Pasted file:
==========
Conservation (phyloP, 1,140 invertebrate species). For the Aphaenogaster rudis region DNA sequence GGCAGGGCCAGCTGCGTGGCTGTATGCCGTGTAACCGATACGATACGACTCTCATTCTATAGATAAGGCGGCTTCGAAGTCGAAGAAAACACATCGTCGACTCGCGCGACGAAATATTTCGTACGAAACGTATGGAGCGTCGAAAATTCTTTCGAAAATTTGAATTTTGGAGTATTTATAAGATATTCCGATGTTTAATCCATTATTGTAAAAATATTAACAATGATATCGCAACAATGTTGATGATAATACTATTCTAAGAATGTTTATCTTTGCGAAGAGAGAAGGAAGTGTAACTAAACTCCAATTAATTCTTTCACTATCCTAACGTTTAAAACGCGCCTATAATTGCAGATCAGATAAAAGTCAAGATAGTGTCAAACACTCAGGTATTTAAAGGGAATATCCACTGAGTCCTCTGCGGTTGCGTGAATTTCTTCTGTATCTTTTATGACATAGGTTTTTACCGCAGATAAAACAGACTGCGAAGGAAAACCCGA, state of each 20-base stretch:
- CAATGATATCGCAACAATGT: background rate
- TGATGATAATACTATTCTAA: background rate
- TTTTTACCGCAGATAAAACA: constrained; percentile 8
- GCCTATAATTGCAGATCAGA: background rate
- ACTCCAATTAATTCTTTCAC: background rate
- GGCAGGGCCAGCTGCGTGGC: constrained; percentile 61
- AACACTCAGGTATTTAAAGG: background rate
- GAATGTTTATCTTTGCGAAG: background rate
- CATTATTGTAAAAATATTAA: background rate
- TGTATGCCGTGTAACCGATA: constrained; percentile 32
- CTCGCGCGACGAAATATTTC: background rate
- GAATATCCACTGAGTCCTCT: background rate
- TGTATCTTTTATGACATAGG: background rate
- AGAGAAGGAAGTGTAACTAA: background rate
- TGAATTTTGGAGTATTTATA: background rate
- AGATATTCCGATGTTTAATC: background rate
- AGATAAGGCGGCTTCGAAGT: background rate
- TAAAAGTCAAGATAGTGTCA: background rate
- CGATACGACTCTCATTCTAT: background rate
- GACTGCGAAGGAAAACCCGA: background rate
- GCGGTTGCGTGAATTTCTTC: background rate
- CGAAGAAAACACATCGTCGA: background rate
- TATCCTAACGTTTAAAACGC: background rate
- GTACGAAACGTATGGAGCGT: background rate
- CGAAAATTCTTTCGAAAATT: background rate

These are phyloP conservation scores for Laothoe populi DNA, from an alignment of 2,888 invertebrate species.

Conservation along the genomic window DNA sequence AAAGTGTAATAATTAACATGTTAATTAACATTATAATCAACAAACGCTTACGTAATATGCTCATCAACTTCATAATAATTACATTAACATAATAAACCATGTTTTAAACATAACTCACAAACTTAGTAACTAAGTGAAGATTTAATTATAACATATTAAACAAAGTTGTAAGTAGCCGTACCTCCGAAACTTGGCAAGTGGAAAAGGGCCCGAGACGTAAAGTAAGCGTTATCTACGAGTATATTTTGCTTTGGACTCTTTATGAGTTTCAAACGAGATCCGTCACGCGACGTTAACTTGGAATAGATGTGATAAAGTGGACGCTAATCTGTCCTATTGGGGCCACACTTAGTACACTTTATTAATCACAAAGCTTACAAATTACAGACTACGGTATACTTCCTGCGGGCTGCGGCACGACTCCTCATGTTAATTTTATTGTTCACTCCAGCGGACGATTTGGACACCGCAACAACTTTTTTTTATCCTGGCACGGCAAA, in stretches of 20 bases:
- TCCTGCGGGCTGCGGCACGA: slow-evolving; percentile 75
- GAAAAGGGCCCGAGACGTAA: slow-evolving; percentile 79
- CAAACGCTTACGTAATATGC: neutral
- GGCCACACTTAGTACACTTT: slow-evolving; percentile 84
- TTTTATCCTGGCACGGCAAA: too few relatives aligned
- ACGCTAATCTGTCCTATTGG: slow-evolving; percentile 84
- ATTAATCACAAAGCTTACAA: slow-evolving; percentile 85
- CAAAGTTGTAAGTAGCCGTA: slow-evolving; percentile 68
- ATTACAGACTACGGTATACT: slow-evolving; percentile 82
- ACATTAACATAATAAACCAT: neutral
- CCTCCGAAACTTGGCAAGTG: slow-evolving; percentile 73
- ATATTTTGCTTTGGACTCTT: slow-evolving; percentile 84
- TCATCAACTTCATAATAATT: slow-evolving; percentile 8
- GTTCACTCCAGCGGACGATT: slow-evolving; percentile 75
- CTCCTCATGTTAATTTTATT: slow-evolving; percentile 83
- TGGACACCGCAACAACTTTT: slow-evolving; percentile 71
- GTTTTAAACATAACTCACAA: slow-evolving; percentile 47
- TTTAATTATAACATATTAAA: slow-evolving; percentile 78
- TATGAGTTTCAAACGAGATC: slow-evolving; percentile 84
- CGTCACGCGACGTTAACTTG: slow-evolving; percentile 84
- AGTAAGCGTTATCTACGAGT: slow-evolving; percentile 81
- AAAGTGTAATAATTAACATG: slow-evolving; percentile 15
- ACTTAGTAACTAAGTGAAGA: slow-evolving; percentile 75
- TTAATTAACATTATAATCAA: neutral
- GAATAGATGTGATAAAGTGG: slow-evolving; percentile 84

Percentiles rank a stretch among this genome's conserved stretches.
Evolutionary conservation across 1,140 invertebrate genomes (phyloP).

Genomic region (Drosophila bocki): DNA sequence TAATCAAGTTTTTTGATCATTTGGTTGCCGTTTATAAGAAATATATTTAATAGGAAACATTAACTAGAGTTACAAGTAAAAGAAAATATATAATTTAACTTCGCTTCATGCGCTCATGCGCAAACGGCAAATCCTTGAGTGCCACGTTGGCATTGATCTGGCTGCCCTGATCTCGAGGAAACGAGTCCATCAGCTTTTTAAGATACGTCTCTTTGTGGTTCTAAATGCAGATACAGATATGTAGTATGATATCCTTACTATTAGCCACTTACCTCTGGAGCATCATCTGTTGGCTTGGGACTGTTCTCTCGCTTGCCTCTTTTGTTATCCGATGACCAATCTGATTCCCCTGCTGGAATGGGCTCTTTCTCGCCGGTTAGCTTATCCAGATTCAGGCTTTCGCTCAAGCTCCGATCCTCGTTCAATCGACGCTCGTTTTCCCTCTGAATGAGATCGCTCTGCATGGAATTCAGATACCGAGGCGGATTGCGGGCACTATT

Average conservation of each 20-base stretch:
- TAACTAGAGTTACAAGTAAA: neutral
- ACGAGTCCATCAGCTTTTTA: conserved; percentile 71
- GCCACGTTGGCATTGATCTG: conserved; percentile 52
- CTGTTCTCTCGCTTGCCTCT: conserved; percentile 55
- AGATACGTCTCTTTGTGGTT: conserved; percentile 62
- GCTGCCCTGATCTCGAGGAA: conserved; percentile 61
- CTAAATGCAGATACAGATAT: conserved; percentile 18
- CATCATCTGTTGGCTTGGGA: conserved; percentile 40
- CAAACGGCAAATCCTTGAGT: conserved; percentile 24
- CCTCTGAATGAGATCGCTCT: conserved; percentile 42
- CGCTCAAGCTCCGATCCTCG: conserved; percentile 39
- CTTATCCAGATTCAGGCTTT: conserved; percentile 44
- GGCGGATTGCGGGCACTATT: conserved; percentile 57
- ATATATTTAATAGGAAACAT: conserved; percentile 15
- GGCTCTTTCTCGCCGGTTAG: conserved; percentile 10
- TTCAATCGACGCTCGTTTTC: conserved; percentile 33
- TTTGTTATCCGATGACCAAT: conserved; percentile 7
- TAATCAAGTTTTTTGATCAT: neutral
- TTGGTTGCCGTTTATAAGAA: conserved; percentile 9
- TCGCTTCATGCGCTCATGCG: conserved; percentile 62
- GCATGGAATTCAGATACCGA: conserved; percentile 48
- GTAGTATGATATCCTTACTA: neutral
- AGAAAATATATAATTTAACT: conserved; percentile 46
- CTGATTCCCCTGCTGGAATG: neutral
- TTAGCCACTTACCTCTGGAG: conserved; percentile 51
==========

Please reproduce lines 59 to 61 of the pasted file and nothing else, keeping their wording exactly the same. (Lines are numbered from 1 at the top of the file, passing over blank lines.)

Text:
- ACGAGTCCATCAGCTTTTTA: conserved; percentile 71
- GCCACGTTGGCATTGATCTG: conserved; percentile 52
- CTGTTCTCTCGCTTGCCTCT: conserved; percentile 55